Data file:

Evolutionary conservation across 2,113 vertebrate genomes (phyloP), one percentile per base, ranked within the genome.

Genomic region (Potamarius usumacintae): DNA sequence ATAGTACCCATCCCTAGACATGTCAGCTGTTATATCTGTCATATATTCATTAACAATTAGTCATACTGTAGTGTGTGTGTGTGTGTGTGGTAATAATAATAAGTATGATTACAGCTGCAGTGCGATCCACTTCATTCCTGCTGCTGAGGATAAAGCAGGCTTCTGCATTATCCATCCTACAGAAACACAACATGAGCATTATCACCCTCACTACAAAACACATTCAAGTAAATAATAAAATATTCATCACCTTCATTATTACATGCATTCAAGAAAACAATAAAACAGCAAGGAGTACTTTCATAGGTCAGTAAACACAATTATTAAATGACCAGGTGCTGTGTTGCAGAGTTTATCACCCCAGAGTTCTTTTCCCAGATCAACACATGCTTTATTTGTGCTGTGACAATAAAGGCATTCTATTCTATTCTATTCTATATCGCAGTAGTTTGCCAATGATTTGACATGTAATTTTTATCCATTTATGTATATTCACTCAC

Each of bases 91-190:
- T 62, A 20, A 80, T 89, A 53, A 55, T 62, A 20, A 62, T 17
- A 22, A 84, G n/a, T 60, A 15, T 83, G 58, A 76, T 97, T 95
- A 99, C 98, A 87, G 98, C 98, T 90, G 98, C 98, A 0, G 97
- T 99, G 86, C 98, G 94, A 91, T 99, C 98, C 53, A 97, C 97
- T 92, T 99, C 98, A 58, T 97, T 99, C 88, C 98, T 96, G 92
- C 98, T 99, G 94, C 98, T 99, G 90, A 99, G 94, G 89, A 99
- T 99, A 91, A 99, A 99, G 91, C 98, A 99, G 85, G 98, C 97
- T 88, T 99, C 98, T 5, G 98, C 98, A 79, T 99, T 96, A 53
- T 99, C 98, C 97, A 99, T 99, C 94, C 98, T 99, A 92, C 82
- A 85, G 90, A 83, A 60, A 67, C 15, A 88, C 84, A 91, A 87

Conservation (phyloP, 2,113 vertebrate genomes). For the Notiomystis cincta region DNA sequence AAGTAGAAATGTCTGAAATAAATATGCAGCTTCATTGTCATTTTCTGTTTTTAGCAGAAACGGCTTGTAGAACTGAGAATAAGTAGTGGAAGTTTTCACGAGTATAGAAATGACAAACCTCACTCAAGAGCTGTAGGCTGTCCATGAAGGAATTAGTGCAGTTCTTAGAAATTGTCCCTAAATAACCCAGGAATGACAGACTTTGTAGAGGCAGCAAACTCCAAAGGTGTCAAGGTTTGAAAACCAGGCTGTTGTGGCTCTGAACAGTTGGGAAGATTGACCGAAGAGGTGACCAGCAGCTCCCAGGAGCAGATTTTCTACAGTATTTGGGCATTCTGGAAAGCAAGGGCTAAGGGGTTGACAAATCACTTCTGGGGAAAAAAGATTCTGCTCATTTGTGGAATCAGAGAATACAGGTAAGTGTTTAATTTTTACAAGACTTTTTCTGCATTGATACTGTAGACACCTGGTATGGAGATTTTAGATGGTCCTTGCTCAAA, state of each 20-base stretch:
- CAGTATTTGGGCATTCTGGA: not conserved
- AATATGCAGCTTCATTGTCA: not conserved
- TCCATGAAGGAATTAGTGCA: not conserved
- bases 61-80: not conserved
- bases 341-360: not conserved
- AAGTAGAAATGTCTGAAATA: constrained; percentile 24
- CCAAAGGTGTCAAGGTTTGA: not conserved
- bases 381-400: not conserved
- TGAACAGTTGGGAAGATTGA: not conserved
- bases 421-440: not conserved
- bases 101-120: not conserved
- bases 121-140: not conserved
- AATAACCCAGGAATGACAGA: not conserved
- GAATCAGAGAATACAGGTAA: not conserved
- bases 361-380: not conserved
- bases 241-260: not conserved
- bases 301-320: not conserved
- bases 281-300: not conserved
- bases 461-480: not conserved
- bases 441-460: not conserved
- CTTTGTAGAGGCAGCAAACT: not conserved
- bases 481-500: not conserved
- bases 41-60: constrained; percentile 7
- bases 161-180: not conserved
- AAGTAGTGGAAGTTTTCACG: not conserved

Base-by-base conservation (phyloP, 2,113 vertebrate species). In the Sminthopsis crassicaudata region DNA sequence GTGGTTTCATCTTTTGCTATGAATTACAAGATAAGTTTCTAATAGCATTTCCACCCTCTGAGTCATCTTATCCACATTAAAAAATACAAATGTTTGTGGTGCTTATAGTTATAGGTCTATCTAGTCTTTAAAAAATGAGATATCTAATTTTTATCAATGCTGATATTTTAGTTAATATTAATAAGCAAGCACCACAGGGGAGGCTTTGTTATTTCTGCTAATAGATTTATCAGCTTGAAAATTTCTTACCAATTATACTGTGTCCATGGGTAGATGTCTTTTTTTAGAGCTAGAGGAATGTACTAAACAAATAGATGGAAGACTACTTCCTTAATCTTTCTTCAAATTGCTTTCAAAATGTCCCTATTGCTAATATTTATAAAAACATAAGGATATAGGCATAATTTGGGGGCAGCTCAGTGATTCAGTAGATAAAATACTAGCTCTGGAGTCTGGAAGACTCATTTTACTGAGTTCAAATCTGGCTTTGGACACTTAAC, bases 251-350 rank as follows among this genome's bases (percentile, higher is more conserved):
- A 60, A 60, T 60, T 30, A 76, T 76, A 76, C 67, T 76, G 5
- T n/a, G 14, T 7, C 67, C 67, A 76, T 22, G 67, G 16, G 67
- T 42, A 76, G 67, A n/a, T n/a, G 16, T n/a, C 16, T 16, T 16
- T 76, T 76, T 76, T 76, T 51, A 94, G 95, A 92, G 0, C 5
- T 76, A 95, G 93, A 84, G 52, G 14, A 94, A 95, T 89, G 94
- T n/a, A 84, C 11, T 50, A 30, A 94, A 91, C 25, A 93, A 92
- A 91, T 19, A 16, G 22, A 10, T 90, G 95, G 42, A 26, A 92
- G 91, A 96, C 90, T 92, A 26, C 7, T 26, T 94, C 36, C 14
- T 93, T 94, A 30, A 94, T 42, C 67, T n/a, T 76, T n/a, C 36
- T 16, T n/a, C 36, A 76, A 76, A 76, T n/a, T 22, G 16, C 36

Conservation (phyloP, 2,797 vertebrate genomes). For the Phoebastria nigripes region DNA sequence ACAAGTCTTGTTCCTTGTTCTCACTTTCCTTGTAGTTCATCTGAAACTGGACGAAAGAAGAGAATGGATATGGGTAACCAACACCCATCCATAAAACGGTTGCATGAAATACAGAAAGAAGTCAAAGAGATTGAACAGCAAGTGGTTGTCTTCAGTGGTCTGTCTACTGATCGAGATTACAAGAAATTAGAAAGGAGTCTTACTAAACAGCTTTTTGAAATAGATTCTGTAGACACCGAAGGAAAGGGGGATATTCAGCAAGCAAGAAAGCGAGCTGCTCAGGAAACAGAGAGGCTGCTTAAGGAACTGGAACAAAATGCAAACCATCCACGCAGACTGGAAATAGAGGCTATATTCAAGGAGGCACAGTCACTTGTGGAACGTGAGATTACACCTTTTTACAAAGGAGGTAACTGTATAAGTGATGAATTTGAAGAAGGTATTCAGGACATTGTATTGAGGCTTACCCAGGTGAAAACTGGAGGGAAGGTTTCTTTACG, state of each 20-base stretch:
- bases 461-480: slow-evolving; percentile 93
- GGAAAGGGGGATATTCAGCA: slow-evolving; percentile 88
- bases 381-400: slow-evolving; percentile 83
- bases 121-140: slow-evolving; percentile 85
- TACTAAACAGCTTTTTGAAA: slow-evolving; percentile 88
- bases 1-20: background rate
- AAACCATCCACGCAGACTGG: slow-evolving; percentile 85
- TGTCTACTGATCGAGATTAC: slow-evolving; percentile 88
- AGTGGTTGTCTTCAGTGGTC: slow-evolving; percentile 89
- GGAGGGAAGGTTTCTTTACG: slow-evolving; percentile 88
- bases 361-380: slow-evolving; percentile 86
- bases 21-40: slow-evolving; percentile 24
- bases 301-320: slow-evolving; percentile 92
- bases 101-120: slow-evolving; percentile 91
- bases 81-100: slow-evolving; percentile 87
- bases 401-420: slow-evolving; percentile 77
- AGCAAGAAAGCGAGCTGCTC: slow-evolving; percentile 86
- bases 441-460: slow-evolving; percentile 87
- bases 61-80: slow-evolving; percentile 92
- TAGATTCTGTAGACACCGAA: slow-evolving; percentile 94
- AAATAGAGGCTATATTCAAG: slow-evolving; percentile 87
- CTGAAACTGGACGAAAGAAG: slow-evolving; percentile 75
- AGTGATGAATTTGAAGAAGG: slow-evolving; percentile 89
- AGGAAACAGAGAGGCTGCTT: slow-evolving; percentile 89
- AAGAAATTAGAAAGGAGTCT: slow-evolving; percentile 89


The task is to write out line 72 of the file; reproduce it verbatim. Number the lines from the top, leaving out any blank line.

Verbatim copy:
- AAATAGAGGCTATATTCAAG: slow-evolving; percentile 87